Today IPG’s Huge announced changes in its global leadership structure, chiefly the departure of co-founder and global CEO Aaron Shapiro and promotion of international president Michael Koziol to take his role. But there’s a bit more to the story than you may have read in the press release.
First, Shapiro is not the only executive leaving the agency. President and former CMO Patricia Korth-McDonnell, who was the network’s 13th hire in 2005, is also parting ways with Huge.
Their departures follow that of Jeff Brooks, who accepted the top marketing role at mattress company and Huge client Casper this January.
In January 2017, Korth-McDonnell and Brooks were promoted to share the role of president, with Brooks also carrying the CMO title. She had previously been chief marketer, and things were made especially confusing several months later, when the agency hired former Havas CMO Matt Weiss as “managing director of growth” (he’s now the head of new business development).
Various sources dispute both the nature of the departures and the reasons behind them.
According to one party with deep knowledge of the Huge organization, Shapiro had been negotiating his exit from the agency for some time with parent company IPG, which led the announcement. We’re told that Shapiro, who is a startup investor in addition to being an agency founder, wants to focus more on his entrepreneurial efforts and that plans for Koziol to succeed him had also been established for a while despite the fact that the vast majority of Huge employees, including some at the senior level, did not learn of his departure until the last minute.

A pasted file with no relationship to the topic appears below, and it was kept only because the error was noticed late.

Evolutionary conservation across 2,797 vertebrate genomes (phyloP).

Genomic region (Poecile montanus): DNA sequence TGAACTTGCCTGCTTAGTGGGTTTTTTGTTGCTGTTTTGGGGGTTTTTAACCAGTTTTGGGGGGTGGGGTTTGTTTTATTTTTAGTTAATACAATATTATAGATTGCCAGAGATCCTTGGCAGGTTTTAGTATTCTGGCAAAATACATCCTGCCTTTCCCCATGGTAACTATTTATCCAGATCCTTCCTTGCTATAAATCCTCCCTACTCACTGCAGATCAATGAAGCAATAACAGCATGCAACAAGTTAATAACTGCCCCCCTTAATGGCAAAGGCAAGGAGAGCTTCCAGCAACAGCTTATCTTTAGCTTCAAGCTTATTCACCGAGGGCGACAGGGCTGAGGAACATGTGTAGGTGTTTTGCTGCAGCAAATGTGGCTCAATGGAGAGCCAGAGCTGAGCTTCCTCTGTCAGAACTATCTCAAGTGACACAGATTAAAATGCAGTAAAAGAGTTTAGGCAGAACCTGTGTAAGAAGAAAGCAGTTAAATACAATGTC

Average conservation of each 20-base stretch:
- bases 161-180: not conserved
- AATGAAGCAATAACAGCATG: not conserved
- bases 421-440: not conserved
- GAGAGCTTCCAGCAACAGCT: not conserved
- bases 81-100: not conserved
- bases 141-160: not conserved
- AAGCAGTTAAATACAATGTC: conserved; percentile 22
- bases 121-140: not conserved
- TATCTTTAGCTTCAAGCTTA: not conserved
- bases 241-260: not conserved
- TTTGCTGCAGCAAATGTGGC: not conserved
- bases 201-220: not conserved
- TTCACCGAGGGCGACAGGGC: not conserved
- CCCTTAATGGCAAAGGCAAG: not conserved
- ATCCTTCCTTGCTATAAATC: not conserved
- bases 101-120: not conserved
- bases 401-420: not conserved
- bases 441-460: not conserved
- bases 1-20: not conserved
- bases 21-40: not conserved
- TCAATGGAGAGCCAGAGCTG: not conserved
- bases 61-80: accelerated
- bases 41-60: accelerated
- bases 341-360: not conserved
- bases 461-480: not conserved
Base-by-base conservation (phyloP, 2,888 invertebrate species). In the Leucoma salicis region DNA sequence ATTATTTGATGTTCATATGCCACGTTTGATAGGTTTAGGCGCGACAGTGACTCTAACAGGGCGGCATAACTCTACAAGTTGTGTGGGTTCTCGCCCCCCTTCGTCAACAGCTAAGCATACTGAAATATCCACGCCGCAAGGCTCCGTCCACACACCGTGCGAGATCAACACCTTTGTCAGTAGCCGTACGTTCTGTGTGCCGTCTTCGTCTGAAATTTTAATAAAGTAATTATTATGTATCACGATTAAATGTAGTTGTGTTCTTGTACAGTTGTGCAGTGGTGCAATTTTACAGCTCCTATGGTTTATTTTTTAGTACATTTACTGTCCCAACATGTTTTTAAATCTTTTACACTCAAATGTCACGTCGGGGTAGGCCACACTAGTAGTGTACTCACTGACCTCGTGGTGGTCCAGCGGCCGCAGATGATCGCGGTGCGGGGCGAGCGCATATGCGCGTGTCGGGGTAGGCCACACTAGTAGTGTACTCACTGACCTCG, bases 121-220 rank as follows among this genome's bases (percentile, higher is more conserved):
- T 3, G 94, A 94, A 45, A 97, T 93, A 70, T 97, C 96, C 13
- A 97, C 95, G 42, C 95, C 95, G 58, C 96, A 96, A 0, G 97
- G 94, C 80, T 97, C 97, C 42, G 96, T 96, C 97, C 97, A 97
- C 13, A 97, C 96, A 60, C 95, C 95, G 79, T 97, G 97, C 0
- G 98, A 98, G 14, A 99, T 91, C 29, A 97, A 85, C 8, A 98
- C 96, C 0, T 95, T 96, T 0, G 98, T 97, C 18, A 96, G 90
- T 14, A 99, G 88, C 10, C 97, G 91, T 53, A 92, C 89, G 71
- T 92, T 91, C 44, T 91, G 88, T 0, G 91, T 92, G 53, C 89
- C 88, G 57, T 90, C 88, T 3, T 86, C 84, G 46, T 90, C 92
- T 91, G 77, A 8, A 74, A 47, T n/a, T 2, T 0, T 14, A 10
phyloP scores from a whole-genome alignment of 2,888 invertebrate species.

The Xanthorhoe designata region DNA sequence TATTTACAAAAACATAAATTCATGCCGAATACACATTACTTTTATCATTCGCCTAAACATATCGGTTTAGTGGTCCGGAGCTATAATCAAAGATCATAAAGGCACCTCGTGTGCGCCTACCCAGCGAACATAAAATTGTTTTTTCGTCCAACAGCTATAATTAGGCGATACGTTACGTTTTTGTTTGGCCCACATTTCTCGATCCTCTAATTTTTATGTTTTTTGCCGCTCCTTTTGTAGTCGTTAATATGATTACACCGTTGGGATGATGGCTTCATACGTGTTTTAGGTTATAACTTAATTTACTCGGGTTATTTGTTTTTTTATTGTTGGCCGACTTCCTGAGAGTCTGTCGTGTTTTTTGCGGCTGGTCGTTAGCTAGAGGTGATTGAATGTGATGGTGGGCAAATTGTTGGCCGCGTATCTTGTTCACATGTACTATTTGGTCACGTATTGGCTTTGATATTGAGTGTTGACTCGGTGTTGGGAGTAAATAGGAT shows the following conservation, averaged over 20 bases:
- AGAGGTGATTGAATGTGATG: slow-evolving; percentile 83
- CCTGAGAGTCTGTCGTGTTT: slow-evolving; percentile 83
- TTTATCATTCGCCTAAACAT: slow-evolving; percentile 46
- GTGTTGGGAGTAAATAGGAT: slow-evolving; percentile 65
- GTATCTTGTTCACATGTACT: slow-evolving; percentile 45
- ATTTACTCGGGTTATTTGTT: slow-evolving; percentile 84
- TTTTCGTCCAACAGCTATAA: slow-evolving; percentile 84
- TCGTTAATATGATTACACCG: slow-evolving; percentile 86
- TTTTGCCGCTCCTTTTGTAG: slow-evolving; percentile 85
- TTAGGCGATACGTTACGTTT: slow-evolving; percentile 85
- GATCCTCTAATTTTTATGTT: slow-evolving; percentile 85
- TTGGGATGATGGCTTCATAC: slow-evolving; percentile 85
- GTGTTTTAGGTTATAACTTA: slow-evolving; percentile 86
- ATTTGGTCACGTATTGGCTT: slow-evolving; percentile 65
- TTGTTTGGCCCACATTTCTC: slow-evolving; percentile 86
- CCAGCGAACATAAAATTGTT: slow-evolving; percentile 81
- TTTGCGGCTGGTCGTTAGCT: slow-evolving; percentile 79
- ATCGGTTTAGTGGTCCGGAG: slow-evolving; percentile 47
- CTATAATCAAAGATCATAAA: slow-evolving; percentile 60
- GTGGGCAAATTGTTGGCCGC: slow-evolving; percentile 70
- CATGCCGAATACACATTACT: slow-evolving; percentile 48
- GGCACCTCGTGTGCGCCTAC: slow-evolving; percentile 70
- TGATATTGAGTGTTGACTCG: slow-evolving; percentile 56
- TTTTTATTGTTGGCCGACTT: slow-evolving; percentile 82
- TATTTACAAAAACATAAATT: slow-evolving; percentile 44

That said, it does seem to have been a legitimately mutual parting of ways. The reasons for Korth-McDonnell’s departure are unclear, and we haven’t confirmed any other major changes.
Huge had an admittedly difficult year in 2017, struggling to win new business beyond a partnership with McDonald’s that led the shop to establish a Chicago presence for the first time. According to another party close to the agency, Koziol was promoted in large part because Atlanta has been the network’s most successful office. (He’ll be moving to Brooklyn soon.)
Over the past year-plus, Huge has closed several locations including its offices in Portland and Los Angeles along with all operations in Brazil. While the agency claimed that it was moving the latter division to Bogotá, Colombia, former employees later said they were not offered transfers and that all staff members—approximately 100—were laid off. At the time, a spokesperson attributed the move to the collapse of Brazil’s government.
According to our sources, the transition may have happened when it did because the agency’s financial status has grown more secure during the first quarter of 2018. Koziol is also reportedly popular with staffers, which will hopefully help with retention efforts.